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  • noun

Words related to cravat

neckwear worn in a slipknot with long ends overlapping vertically in front

References in classic literature ?
Their cravats were in general stiff, I thought, and their looks haughty; but in this last respect I presently conceived I had done them an injustice, for when two or three of them had to rise and answer a question of the presiding dignitary, I never saw anything more sheepish.
He wore his coat buttoned; and his dimpled double chin rested in the folds of a white neckerchief--not one of your stiff- starched apoplectic cravats, but a good, easy, old-fashioned white neckcloth that a man might go to bed in and be none the worse for.
Arobin had put on his coat, and he stood before her and asked if his cravat was plumb.
To be sure, you have found some way of copying the portrait without its black velvet cap and gray beard, and have given him a modern coat and satin cravat, instead of his cloak and band.
This superintendent was a slim creature of thirty-five, with a sandy goatee and short sandy hair; he wore a stiff standing-collar whose upper edge almost reached his ears and whose sharp points curved forward abreast the corners of his mouth -- a fence that compelled a straight lookout ahead, and a turning of the whole body when a side view was required; his chin was propped on a spreading cravat which was as broad and as long as a bank-note, and had fringed ends; his boot toes were turned sharply up, in the fashion of the day, like sleigh- runners -- an effect patiently and laboriously produced by the young men by sitting with their toes pressed against a wall for hours together.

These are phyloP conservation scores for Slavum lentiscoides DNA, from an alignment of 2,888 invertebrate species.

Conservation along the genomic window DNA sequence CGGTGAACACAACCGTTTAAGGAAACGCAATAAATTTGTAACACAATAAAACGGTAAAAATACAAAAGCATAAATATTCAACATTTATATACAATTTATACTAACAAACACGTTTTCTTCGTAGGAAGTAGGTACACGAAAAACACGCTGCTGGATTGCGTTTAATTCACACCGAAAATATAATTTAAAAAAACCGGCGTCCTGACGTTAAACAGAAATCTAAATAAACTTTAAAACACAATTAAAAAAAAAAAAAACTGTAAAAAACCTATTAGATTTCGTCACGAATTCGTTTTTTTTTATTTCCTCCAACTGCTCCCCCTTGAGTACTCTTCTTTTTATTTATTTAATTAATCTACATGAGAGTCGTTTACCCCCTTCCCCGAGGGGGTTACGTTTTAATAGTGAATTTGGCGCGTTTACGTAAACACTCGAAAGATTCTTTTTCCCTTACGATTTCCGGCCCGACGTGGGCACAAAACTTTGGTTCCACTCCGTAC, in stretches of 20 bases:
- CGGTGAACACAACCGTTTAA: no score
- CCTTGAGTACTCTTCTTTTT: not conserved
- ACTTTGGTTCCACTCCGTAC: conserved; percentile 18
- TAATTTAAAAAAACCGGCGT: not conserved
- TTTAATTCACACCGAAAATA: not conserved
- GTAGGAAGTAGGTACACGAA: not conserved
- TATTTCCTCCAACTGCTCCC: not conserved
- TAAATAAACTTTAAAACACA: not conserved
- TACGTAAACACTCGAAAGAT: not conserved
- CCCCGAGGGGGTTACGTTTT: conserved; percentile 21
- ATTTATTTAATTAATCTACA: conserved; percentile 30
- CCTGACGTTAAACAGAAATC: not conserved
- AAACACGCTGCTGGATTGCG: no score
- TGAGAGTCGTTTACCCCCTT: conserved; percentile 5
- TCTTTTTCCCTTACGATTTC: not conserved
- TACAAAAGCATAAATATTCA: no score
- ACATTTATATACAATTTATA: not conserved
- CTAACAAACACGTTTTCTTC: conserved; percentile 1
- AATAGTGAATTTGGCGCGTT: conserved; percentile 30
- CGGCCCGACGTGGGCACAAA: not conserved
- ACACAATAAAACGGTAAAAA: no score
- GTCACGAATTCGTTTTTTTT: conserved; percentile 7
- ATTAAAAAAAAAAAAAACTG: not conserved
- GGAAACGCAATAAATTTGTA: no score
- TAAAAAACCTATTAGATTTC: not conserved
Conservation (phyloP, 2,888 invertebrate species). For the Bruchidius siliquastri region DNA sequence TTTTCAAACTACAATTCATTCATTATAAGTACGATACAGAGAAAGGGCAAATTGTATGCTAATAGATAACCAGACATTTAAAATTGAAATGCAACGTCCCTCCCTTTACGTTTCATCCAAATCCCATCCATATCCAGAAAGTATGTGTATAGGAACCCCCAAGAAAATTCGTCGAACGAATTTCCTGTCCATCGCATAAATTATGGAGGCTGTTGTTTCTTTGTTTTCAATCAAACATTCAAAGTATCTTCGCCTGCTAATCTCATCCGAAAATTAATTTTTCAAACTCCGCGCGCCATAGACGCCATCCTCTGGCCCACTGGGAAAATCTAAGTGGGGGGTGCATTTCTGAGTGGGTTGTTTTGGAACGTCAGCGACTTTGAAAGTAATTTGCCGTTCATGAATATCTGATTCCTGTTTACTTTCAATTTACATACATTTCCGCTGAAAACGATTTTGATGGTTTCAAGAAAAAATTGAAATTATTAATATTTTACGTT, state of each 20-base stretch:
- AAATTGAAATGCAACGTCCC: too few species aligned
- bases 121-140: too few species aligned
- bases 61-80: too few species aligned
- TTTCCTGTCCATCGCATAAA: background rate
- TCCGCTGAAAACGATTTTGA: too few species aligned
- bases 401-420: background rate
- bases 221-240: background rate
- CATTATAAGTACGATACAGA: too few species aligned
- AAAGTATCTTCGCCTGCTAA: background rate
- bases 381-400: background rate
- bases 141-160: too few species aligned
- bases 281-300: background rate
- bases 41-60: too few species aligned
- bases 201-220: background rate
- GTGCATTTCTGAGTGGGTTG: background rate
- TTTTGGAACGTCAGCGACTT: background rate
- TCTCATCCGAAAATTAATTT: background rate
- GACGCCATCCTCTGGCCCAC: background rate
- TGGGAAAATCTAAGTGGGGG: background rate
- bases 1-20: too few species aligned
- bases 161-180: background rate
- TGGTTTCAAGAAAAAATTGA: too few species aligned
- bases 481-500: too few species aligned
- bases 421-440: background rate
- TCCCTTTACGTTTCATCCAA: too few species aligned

His white cravat was high, stiff, and dingy; the collar, higher, stiffer, and dingier, projected its rigid points on either side beyond his chin.
As he passed along towards Saint Antoine, he stopped at a shop-window where there was a mirror, and slightly altered the disordered arrangement of his loose cravat, and his coat- collar, and his wild hair.
One black ox, with a white cravat on - who even had to my awakened conscience something of a clerical air - fixed me so obstinately with his eyes, and moved his blunt head round in such an accusatory manner as I moved round, that I blubbered out to him, "I couldn't help it, sir
He was not in the least lofty or aristocratic, but simply a merry-eyed, small-featured, grey-haired man, with his chin propped by an ample, many-creased white neckcloth which seemed to predominate over every other point in his person, and somehow to impress its peculiar character on his remarks; so that to have considered his amenities apart from his cravat would have been a severe, and perhaps a dangerous, effort of abstraction.
He was always seen in a maroon-colored coat with gilt buttons, half-tight breeches of poult-de-soie with gold buckles, a white waistcoat without embroidery, and a tight cravat showing no shirt-collar,--a last vestige of the old French costume which he did not renounce, perhaps, because it enabled him to show a neck like that of the sleekest abbe.
This personage, who had taken the train at Elko, was tall and dark, with black moustache, black stockings, a black silk hat, a black waistcoat, black trousers, a white cravat, and dogskin gloves.
The snow drifted under my great-coat, under my coat, under my cravat, and melted there.
At these words he rose, and put off his frock-coat and cravat, went towards a table on which lay his son's toilet articles, lathered his face, took a razor, and, with a firm hand, cut off the compromising whiskers.
No," said Arthur, "dip my cravat in and souse it on my head.
I had scrambled out of the coach and was instinctively settling my cravat, when somebody brushed roughly by me, and I heard a smart thwack upon the coachman's ear.